Turkey signs agriculture co-op protocol with Sudan
Apr 29, 2014 - 12:00 am GMT+3
Apr 29, 2014 12:00 am
ANKARA — Turkey has signed an agriculture cooperation agreement with Sudan, which gives Turkish General Directorate of Agricultural Enterprises and Turkish companies several options to operate in the north African state.
According to the deal agreed on Monday, the Turkish General Directorate of Agricultural Enterprises (TIGEM) and Turkish companies can invest directly in Sudan, engage in partnerships with local partners or fund agro-processing and food production projects.
Sudan has very large agricultural land and the rainwater is enough for irrigation in some regions of the country, said Turkey's Food, Agriculture and Livestock Minister, Mehmet Mehdi Eker, at a signing ceremony in the TIGEM conference center in the Turkish capital of Ankara.
"The agreement is the first for Turkey. Turkey´s TIGEM and an institution from Sudan will establish a joint-venture company. The company will rent 780,000-hectares of land for the long-term in Sudan. We have already set the land for this. Turkey will help with its technology, mechanization and animal breeding. The company will export its production to the world," he said.
The accord aims to use Sudan´s land resources and export surpluses to Turkey and the rest of the world to contribute to solving the world's food shortage before another price hike in food prices, Ibrahim Mahmoud Hamid, Minister of Agriculture of Sudan said.
"Food prices in the world have been increasing since the 2008 crisis. Drought in Australia and the U.S. and tensions in Ukraine will hike food prices again. Sudan has fertile land with water facilities and Sudan will benefit from this," said Hamid.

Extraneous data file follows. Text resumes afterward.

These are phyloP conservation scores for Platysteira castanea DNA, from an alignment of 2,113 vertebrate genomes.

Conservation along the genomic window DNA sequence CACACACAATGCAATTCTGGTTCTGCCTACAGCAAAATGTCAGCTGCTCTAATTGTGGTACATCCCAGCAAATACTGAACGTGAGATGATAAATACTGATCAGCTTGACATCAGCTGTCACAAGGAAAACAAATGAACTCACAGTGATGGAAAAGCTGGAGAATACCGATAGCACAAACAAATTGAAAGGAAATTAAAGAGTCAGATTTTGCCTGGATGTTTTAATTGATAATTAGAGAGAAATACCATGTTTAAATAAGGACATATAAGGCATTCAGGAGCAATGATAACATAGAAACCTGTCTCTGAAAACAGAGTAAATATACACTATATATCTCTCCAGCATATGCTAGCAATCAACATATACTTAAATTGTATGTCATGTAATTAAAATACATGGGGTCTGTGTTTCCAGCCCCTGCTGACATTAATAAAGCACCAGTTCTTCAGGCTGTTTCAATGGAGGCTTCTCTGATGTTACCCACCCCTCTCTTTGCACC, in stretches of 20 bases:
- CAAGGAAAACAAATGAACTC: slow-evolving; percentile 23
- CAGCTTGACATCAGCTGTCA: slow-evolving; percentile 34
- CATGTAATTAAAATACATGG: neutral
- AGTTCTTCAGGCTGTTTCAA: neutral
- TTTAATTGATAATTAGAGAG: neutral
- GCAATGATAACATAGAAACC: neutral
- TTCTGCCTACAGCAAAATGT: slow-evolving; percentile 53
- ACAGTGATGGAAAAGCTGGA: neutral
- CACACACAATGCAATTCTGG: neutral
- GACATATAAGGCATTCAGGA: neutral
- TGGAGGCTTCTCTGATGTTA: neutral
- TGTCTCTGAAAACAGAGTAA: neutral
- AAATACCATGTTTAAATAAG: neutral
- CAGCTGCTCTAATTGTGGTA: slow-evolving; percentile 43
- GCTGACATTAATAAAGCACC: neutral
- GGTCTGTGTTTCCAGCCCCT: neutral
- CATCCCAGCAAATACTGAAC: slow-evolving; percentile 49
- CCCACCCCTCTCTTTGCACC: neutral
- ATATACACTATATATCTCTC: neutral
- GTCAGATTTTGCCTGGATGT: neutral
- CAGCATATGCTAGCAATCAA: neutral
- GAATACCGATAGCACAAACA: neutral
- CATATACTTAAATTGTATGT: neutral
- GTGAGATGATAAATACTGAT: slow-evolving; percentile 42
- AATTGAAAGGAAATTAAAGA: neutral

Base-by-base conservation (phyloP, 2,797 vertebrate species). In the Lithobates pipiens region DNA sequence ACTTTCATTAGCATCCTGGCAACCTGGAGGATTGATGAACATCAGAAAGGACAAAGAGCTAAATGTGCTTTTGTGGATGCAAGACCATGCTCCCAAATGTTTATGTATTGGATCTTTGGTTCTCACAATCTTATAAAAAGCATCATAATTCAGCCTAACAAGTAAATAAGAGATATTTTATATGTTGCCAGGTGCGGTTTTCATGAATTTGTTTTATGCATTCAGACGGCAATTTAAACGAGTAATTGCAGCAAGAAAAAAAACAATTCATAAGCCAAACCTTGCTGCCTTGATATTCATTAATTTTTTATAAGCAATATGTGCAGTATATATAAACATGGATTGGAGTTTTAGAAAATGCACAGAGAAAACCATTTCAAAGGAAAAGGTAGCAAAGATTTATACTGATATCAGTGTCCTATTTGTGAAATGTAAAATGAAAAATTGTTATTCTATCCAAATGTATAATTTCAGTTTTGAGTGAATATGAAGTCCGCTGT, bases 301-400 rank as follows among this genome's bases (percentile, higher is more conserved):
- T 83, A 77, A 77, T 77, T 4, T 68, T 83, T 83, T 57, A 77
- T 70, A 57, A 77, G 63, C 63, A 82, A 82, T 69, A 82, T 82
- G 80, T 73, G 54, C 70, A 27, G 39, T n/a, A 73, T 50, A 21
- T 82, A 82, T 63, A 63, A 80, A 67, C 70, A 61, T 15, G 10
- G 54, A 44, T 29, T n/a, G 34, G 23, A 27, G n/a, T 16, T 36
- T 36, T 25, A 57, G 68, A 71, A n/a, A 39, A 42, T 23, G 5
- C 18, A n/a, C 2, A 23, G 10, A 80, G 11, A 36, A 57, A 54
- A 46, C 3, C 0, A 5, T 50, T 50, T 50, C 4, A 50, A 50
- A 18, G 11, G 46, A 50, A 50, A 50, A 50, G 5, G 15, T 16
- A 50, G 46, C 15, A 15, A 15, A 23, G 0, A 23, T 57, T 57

Badr El-Din Mahmoud Abbas, Minister of Finance and National Economy of Sudan, said the agreement between two countries will encourage more investment in Sudan and will create a solid partnership for further economic corporation between the two countries.
"After this agreement, Sudan will use more efficiently its natural resources of land and the Sudan government wants Turkish private sectors to invest in Sudan and we are always ready for help," Abbas said.
Before the signing ceremony, Ali Babacan, Turkey's deputy prime minister in charge of the economy, received Badr El-Din Mahmoud Abbas, Minister of Finance and National Economy of the Republic of Sudan, Ibrahim Mahmoud Hamid, Minister of Agriculture and Irrigation Engineer and Abdelrahman Hassan Abdelrahman, the Hashim Governor of the Central Bank of Sudan in his office; in the presence of a number of officials from both parties.
According to the Turkish Statistical Institute, trade between the two nations stood at US$295 million in 2013.
Turkey's exports to Sudan were US$268.7 million, while imports from Sudan were US$26.3 million.
The countries also signed a Memorandum of Understanding to set up a free-trade zone for agricultural products and livestock to boost bilateral transactions and agreement for investment protection for private companies.
Meanwhile, with the world's population reaching more than 7 billion people, food prices keep rising every year. Freshwater supplies in plenty of areas are dwindling and climate change is bringing drought in some regions.
Sudan was the largest country in Africa before the cession of South Sudan and loss of one-third of its land and two-thirds of its natural resources, covering almost 1 million square miles.
Chinese state corporations, well known for their interests in minerals and oil, appear to be one of the more modest "land grabbers" in Africa, operating in countries such as Sudan and Ethiopia.
Other countries are India, South Korea, America (Wall Street firms) and several oil-rich, food-poor Arab nations.
Land-grabbing has been accelerating ever since a massive surge in grain prices back in 2008.